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[dropcap letter="H"]istory and culture are captured in the cemeteries of Manila, some dating as far back as the Spanish colonial era. Here are some trivia about two cemeteries in Manila, the Chinese Cemetery and the Manila North Cemetery.

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The Chinese Cemetery is considered the second oldest cemetery in Manila. It was designated for Chinese individuals who were denied burial in Catholic cemeteries during the Spanish colonial era.



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The Ruby Tower Memorial is inside the Chinese Cemetery. It was built in 1974, dedicated to the Chinese-Filipinos who perished in the collapse of the six-storey Ruby Tower building on August 2, 1968 during an earthquake that hit Manila.




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Manila North Cemetery or Cementerio del Norte or Cemeterio Municipal de Manila, was also formerly known as Paang Bundok. It is one of the oldest cemeteries in Metro Manila. It is also one of the biggest at 54 hectares.



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The first presidential burial in Manila North Cementery was President Manuel Quezon (later exhumed and reburied at Quezon Memorial Circle.)

Other late presidents buried in Manila North Cemetery include Manuel Roxas, Sergio Osmeña and Ramon Magsaysay.



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Some National Artists buried in Manila North Cemetery include:




  • Ronald Allan Kelly Poe, also known as Fernando Poe, Jr., National Artist for Film

  • Ma. Atang dela Rama, known as the “Queen of the Kundiman,” National Artist for Theater, Dance and Music

  • Amado Hernandez, National Artist for Literature




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Some Filipinos involved in the resistance and revolution against Spanish colonial rule are buried in Manila North Cemetery:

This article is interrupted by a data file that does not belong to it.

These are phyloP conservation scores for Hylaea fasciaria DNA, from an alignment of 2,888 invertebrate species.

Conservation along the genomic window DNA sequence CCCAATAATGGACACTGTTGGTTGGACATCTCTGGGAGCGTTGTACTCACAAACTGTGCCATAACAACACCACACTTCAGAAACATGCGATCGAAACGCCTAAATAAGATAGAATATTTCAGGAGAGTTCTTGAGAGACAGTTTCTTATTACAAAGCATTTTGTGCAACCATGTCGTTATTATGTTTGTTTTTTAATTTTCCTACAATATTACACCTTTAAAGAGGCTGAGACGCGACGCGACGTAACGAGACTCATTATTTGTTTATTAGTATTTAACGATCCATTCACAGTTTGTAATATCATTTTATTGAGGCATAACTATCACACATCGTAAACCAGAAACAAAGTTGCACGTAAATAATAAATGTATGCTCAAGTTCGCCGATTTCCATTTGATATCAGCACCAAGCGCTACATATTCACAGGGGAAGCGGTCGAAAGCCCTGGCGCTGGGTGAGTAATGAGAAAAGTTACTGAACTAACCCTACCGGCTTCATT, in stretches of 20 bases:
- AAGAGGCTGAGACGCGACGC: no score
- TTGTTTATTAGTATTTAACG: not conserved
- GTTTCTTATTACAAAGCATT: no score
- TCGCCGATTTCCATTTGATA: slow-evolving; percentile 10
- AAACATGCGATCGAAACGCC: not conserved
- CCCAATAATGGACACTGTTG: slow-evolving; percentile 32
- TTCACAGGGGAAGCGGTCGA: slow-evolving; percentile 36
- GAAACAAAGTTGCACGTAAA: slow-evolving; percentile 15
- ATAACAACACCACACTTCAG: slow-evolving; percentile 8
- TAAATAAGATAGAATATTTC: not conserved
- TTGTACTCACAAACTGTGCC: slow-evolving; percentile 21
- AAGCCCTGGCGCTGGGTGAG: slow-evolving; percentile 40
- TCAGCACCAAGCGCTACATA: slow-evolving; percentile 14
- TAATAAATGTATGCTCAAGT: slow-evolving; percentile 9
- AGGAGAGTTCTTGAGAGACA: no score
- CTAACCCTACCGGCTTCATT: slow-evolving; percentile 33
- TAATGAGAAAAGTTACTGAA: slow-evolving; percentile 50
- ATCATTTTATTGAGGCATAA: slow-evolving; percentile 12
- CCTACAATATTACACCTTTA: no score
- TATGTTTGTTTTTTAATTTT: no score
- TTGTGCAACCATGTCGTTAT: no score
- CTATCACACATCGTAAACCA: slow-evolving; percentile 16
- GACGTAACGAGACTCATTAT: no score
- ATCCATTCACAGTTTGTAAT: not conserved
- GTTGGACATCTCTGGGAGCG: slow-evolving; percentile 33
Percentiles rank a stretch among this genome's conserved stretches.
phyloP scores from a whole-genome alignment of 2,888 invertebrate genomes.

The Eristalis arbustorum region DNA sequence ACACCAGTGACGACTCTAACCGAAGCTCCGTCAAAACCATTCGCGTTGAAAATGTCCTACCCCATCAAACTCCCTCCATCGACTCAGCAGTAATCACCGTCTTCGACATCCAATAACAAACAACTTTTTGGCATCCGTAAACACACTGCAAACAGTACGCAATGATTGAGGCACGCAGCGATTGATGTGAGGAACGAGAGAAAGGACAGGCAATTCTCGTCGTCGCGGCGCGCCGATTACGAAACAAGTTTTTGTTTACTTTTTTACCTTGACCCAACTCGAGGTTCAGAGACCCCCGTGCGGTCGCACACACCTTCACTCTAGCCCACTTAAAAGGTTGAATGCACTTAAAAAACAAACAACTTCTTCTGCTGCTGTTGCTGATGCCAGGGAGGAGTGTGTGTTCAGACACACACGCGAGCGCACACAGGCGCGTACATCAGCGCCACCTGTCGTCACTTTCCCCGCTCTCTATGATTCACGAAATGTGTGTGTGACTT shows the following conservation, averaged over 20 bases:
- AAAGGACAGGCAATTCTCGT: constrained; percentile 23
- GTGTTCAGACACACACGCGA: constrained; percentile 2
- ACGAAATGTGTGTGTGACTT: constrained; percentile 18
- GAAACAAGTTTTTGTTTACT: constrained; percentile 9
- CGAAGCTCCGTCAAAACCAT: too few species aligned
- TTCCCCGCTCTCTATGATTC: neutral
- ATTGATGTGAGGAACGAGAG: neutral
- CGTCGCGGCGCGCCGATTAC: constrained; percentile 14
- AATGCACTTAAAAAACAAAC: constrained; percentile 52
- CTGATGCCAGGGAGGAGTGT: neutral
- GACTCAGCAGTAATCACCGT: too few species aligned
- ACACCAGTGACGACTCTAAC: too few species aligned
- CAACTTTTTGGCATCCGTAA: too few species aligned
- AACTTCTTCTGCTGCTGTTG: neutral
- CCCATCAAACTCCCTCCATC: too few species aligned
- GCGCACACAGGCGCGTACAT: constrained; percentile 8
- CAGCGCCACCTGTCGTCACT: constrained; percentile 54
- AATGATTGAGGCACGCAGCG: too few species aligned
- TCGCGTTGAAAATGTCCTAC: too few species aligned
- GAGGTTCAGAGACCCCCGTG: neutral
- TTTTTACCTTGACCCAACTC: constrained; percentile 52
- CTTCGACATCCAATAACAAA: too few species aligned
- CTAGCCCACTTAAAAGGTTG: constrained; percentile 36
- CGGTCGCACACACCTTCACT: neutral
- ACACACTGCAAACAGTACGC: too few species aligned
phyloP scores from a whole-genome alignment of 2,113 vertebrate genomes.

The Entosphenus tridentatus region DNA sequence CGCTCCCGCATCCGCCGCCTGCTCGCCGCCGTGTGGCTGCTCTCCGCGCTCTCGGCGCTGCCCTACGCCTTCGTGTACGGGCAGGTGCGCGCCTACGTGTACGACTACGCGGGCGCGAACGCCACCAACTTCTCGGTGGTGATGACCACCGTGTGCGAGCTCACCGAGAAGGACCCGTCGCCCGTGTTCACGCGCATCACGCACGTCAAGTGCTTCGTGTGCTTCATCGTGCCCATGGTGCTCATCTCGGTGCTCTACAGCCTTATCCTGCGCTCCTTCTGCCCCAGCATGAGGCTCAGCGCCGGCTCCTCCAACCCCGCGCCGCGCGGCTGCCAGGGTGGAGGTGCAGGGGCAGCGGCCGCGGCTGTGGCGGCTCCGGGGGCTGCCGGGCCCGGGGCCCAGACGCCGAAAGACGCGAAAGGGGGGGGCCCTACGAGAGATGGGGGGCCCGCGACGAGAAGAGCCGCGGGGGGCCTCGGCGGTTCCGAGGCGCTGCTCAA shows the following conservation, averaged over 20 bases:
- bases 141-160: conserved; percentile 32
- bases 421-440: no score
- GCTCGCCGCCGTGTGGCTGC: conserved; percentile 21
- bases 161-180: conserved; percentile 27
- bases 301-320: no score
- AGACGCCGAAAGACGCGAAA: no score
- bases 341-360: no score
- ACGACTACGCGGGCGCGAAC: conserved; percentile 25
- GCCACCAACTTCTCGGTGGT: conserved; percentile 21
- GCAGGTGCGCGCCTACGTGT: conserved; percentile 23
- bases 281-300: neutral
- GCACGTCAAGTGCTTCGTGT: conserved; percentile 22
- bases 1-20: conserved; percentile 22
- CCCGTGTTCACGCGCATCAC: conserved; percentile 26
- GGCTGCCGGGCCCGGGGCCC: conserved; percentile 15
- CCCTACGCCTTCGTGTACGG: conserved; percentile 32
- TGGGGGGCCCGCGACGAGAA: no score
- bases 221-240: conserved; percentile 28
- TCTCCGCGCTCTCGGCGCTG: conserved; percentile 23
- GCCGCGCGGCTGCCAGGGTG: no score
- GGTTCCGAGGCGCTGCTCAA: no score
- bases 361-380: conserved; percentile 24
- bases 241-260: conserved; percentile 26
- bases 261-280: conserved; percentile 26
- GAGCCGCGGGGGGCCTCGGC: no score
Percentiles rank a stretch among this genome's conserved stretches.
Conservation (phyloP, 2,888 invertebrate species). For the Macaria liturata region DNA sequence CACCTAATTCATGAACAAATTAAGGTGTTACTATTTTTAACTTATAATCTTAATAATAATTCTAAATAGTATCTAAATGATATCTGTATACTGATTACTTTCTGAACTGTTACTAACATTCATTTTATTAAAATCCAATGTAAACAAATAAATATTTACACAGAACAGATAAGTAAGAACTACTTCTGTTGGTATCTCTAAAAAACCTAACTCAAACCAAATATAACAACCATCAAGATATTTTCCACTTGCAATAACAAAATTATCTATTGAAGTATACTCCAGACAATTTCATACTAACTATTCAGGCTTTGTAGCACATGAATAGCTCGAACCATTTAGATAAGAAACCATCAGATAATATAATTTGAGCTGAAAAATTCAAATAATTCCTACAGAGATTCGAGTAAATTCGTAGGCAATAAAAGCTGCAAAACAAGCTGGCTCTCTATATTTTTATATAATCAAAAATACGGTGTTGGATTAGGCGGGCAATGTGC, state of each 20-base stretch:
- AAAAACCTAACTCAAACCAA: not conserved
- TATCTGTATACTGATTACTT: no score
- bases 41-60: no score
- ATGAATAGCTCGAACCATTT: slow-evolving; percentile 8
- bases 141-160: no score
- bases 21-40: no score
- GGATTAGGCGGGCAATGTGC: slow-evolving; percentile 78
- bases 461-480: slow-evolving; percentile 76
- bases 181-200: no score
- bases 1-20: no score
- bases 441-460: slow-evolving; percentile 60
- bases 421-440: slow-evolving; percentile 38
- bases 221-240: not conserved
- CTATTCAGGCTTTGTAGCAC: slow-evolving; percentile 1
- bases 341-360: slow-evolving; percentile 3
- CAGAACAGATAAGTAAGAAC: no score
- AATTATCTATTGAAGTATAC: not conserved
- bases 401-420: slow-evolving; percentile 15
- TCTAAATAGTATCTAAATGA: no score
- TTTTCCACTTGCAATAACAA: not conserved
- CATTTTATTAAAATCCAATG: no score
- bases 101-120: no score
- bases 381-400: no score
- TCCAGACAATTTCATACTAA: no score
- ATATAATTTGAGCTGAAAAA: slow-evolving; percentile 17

• Melchora Aquino, also known as Tandang Sora and Mother of the Katipunan

  • Emilio Jacinto, also known as the Brains of the Katipunan

  • Gregoria de Jesus, widow of Andres Bonifacio, also known as the Muse of the Katipunan

  • María Agoncillo-Aguinaldo, wife of Emilio Aguinaldo (later exhumed and reburied at the Aguinaldo Shrine in Kawit, Cavite)

  • Marcelo H. del Pilar (later exhumed and reburied in his house in Marcelo H. del Pilar Shrine Bulacan, Bulacan)




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Manila North Cemetery and Chinese Cemetery have a trove of funerary architecture. Mausoleums are designed to look like Chinese pagodas, Hindu Sikhara temples, Egyptian pyramids guarded by Sphinxes, Greek- and Roman-inspired temples, Romanesque-type churches, even Art Deco mausoleums.




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The Roxas family’s pet dog Bogie is also buried (complete with a headstone) at the burial plot of former President Manuel Roxas in Manila North Cemetery. He was 10 years old when he passed on.




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You can take a walking tour of the Chinese Cemetery with Old Manila Walks, founded by Ivan Man Dy.


The Museum Foundation of the Philippines and Carlos Celdran’s Walk This Way both used to hold walking tours the Chinese Cemetery, North Cemetery and La Loma Cemetery. If many of you contact them, who knows, they might resurrect their tours.


Sources for this 8List include:


malacanang.gov.ph, www.ivanlakwatsero.com, and en.wikipedia.org


Have you ever taken a walking tour of any of the cemeteries mentioned in this 8List? Do you think you would be brave enough to take one? Share your thoughts in the Comments Section below.

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Walter Ang

Walter Ang has interests in science (the ones that don't need too much math), theater, yoga (vinyasa and ashtanga), Star Trek, astrology and general tomfoolery and shenanigans.

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